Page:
Estimating the impact of sea kraits on the anguilliform fish community (Congridae, Muraenidae, Ophichthidae) of New Caledonia
Centre d'Études Biologiques de Chizé – CNRS, 79360 Villiers-en-Bois, France
2 Université François Rabelais, 3 rue des Tanneurs, 37041 Tours Cedex 1, France
Corresponding author: firstname.lastname@example.org
Accepted: 17 July 2008
It has been previously shown that two guilds of predators, the sea kraits and their prey, the anguilliform fish (predator themselves), are far more abundant and diverse than previously suspected in coral reefs of the Indo-Pacific area. Based on diet, foraging range, feeding rate, and population size of two sea krait species, we estimated the annual uptake of anguilliform fish around Signal Island, New Caledonia. We found that more than 4000 snakes live on this 15 ha islet and that they can take up to 45 000 fish (>1.3 t) per year, essentially from 10 fish species previously considered as rare. One third of these fish are captured on the reef flat, the two other thirds within a 17 km radius surrounding Signal Island. We suggest that the foraging areas of the different snake populations belonging to numerous islets (and the surrounding reef flats) overlap greatly.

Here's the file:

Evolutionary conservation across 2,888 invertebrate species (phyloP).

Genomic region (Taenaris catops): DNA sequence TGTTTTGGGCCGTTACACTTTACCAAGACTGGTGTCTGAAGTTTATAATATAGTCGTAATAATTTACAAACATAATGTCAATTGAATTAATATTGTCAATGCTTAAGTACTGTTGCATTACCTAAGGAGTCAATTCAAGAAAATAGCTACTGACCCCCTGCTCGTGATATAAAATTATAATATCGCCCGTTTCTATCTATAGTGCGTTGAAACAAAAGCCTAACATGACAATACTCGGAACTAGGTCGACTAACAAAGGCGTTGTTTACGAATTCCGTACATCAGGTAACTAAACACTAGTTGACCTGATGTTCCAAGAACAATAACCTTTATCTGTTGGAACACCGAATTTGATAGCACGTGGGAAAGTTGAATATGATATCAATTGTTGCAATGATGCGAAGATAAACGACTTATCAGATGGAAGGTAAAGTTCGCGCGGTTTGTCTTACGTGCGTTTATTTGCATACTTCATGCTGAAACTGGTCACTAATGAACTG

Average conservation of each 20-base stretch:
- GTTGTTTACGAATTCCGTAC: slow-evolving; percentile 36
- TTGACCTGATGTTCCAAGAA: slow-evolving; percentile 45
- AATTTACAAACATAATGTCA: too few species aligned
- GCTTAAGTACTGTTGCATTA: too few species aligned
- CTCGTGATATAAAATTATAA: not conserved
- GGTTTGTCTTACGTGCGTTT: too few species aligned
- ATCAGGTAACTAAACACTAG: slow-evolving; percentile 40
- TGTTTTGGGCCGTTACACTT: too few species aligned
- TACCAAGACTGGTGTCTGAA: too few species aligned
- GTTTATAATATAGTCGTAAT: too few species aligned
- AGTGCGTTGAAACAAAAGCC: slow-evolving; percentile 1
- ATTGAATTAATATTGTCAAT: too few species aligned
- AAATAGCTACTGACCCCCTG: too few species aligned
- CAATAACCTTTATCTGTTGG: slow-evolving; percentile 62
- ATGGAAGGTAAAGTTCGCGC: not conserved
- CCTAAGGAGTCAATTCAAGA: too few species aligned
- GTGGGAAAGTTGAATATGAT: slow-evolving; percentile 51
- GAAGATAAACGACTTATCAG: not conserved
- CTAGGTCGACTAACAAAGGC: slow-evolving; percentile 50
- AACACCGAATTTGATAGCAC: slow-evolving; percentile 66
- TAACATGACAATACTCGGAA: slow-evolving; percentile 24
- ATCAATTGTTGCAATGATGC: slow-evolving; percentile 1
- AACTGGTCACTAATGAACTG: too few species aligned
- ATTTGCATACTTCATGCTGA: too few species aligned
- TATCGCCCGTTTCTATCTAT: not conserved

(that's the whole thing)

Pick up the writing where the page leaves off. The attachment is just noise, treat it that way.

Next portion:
Key words: Predation / Anguilliform fish / Sea krait / Uptake
© EDP Sciences, IFREMER, IRD, 2008